Persistent violations of state regulations by Meadowlands Hospital Medical Center has led a hospital labor union official to accuse the state Department of Health of failing to hold Meadowlands, a for-profit hospital, accountable.
That was flatly denied by Department of Health Commissioner Mary E. O’Dowd, who says the state’s oversight of the hospital has been intense and that a series of fines against the hospital have set a precedent for future enforcement actions.
The state recently levied fines against the hospital for failing to file audited financial statements for both 2012 and 2013. The total of both the original fines and additional penalties for slow responses has reached $92,000. Last year’s report also is overdue.
Health Professionals and Allied Employees (HPAE) union officials have demanded stricter action against the hospital for several years, following Meadowlands’ conversion from nonprofit to for-profit status.
The issue of financial reporting is particularly sensitive with for-profit hospitals, since they don’t have to make as much information public as their nonprofit peers.
The union, which represents nurses, technicians, and service workers at the hospital, has demanded that the state appoint a manager to oversee the hospital.
O’Dowd has responded that Meadowlands has been getting far more attention than any other hospital.
For their part, hospital officials have said that their management has brought stability to the hospital’s operations, allowing it to score well in state measurements of hospital performance.
In addition, Meadowlands officials say they’ve invested in technology improvements that will allow the hospital to file its state financial reports on a timely basis in the future.
HPAE Chief of Staff Jeanne Otersen yesterday renewed the union’s call for a state-appointed manager.
“I think the fines are a continuing and clear indication that the Department of Health is unable to hold Meadowlands Hospital accountable to the standards it sets for every other hospital in New Jersey,” Otersen said.
The state has taken steps to recoup the fines by deducting the money from state Medicaid payments to the hospital, but Otersen wasn’t impressed.
“While I appreciate that they have increased the fines and developed a new method of getting the fines resolved, it seems to me it’s merely a minor cost to Meadowlands, or they could have complied a long time ago,” said.
Otersen said that the state’s handling of Meadowlands is emblematic of a broader failure by state government to ensure that sales of nonprofit hospitals to for-profits have benefited patients.
“I think we’ve seen under the Christie administration, less enforcement, less oversight, and a hands-off regulatory approach — and we would disagree with that (approach) in general,” Otersen said.
O’Dowd rejected that criticism.
“There’s no other hospital that has gotten the level of scrutiny and oversight” that Meadowlands has faced over the past four years, O’Dowd said.
Much of this scrutiny has been in response to complaints filed by the HPAE itself. Department of Health safety inspectors made 38 visits to the hospitals from 2011 through 2014, O’Dowd said.
“In terms of (being a) watchdog and oversight, that’s a pretty resounding focus from the Department of Health,” O’Dowd said. “That is in addition to precedent-setting fines relative to financial reporting.”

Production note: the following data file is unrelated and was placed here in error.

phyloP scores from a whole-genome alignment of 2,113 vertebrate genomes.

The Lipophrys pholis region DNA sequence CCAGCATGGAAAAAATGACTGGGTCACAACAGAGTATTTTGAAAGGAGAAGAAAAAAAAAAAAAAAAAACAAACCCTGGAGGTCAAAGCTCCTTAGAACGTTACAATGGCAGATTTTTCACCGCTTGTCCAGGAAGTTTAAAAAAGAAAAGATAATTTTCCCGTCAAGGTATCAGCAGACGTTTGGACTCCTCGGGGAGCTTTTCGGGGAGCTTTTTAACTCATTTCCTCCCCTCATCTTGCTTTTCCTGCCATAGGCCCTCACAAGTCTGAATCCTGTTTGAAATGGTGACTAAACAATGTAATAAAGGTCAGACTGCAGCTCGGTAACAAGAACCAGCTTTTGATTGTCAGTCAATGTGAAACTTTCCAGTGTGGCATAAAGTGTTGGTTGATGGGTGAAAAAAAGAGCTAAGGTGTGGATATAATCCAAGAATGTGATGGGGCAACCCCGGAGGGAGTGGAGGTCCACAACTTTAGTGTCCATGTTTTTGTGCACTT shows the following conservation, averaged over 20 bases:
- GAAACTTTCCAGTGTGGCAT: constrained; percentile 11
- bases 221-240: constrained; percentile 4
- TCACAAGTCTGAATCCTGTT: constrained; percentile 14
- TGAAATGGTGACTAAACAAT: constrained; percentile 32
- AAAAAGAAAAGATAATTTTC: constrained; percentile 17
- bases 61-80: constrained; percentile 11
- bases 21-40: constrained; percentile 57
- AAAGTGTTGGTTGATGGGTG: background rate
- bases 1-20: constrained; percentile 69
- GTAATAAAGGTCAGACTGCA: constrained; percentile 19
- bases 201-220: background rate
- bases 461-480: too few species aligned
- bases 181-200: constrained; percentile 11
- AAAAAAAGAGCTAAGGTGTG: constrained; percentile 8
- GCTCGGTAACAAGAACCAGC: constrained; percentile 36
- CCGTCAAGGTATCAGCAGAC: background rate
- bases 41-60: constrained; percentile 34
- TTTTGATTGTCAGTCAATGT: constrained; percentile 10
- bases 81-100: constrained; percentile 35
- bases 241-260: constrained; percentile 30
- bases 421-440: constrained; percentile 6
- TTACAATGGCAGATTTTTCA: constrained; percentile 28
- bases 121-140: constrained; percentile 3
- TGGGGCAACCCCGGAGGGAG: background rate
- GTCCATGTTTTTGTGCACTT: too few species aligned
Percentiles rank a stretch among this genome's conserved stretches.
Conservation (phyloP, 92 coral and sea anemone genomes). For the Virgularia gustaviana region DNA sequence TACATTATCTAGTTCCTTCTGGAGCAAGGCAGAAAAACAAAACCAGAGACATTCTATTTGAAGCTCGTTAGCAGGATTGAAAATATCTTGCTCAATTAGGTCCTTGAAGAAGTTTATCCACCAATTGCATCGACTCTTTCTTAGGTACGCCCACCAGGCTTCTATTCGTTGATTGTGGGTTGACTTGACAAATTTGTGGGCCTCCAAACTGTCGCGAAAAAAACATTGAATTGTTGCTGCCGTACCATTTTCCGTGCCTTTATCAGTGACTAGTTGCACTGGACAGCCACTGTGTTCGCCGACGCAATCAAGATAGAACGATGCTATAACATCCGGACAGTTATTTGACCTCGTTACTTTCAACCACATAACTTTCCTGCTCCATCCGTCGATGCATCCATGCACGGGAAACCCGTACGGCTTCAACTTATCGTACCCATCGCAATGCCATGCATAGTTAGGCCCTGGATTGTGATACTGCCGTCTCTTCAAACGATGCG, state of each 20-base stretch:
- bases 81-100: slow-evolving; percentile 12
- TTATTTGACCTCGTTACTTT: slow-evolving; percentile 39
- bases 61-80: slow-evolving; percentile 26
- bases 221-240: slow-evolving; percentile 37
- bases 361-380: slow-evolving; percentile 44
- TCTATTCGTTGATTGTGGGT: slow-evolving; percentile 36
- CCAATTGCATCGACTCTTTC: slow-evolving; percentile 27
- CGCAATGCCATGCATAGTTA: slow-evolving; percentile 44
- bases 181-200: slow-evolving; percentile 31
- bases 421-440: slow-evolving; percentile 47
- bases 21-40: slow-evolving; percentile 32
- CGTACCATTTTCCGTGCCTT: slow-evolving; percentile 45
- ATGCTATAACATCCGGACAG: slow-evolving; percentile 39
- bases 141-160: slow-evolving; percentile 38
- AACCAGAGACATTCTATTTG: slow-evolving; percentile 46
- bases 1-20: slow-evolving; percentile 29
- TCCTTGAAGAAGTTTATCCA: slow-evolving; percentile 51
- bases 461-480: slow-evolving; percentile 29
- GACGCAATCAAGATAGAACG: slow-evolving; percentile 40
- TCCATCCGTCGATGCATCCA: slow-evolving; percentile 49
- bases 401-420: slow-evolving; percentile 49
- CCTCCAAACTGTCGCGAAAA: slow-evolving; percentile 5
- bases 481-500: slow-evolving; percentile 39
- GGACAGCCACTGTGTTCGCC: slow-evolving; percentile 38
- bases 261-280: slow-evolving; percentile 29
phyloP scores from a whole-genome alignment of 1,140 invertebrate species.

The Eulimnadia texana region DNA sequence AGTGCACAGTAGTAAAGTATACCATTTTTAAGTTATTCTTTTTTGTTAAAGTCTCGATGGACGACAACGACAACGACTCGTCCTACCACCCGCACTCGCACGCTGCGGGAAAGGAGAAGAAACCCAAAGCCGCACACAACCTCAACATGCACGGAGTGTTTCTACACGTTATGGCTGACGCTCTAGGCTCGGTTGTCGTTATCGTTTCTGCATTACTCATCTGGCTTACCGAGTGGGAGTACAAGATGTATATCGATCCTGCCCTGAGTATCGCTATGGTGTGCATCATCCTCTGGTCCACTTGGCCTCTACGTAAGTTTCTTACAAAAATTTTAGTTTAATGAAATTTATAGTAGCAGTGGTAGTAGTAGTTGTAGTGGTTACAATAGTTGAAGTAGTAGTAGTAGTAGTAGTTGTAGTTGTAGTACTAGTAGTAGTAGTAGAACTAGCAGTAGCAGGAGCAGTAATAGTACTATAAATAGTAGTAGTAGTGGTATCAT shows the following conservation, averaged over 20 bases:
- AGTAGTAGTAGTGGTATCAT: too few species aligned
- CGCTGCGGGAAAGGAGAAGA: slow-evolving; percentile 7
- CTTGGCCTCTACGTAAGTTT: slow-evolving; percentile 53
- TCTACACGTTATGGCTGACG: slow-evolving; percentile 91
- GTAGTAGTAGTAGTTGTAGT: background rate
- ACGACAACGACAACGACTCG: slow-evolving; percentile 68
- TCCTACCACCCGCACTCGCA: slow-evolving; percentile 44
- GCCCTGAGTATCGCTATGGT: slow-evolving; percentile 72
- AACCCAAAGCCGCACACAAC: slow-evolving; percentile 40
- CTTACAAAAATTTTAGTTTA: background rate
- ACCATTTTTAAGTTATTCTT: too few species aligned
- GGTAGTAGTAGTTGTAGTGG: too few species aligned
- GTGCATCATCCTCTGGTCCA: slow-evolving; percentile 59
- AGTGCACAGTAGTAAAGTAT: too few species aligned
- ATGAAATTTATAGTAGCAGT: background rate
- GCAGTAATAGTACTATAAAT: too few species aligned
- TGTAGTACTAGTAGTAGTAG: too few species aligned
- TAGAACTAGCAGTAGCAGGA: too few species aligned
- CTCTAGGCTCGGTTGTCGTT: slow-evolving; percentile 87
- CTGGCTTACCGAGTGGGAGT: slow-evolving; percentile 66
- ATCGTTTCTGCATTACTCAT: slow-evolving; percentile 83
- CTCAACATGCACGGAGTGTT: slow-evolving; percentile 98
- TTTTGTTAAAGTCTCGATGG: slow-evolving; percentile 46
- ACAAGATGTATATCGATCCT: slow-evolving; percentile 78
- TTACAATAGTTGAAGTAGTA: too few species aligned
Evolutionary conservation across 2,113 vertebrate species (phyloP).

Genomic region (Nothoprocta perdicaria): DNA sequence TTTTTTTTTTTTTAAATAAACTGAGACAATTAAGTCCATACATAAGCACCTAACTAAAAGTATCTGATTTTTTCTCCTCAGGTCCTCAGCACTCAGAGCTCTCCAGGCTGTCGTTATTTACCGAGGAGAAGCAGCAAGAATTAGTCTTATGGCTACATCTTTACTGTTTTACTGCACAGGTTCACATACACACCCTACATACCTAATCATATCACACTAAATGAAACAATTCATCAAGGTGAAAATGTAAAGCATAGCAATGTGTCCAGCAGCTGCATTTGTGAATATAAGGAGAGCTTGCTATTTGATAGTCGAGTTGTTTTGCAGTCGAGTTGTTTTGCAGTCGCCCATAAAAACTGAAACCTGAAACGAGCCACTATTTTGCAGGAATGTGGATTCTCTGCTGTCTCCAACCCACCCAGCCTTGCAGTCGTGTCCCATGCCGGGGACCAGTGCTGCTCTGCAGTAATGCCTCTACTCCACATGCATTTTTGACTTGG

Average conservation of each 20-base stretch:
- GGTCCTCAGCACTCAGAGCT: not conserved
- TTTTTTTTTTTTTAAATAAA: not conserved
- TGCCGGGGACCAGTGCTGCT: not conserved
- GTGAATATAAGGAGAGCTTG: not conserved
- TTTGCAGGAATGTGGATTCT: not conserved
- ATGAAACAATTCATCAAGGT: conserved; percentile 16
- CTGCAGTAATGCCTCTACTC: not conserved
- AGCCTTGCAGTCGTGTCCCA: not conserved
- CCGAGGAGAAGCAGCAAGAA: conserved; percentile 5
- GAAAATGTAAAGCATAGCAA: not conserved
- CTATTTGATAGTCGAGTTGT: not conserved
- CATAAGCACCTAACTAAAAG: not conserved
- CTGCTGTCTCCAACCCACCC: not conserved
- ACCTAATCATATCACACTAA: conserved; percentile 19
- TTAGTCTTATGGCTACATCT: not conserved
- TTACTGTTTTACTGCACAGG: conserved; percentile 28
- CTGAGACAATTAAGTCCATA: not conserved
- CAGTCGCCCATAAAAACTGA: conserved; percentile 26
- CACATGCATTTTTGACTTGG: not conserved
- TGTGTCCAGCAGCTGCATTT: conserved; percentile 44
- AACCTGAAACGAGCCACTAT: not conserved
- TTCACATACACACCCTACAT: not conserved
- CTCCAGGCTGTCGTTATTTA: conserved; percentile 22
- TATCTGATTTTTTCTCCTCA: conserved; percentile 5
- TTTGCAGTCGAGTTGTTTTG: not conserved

The financial oversight is a result of the conditions that the state placed on the sale of the hospital to Meadowlands’ current parent company, MHA LLC, as part of the state’s Certificate of Need review of the sale.
“I appreciate that (HPAE officials) are in a conflict with management, but to articulate a lack of focus and intervention is just not the case,” O’Dowd said, adding that “I don’t think there’s another institution it the state” that’s received more on-site inspections and fines, as well as visits from high-ranking state officials at hospital board meetings.
In a June 1 letter to hospital Chief Operating Officer Lynn McVey, state Assistant Commissioner of Health Susan J. Dougherty notified the hospital of its current penalties.
Dougherty warned the hospital that its failure to file required reports would harm its ability to receive state approval for future changes in its operations, which would require the hospital to file Certificate of Need applications.
Dougherty wrote that the hospital’s “persistent failures” to meet state mandates “constitute on-going and serious track record violations that shall weigh against approval of future CN and licensing applications submitted” to the state by Meadowlands Hospital Medical Center.
[related]O’Dowd said the state’s ultimate goal is ensure that Meadowlands is responsive to its patients , and that state officials have been responsive to complaints against the hospital.
“I appreciate to some individuals it will never be enough, until they themselves are running the hospital,” said O’Dowd, who is planning to leave her position this summer.
Hospital spokesman Alfred Gaburo said hospital executives intend to file both overdue audited financial statements by the end of the summer, after the hospital straightened out technology “systems issues” which had prevented accurate filings.
Gaburo added that it’s clear that HPAE officials have been rooting “for the hospital to fail for many years. They have consistently opposed for-profit operations that have brought needed capital and jobs to New Jersey. The real story here is that current ownership has not only stabilized the hospital upon taking over, but have put systems in place that have led to not only a profitable enterprise, but a hospital that consistently scores well” in Department of Health surveys.
He was referring to state data on hospital quality.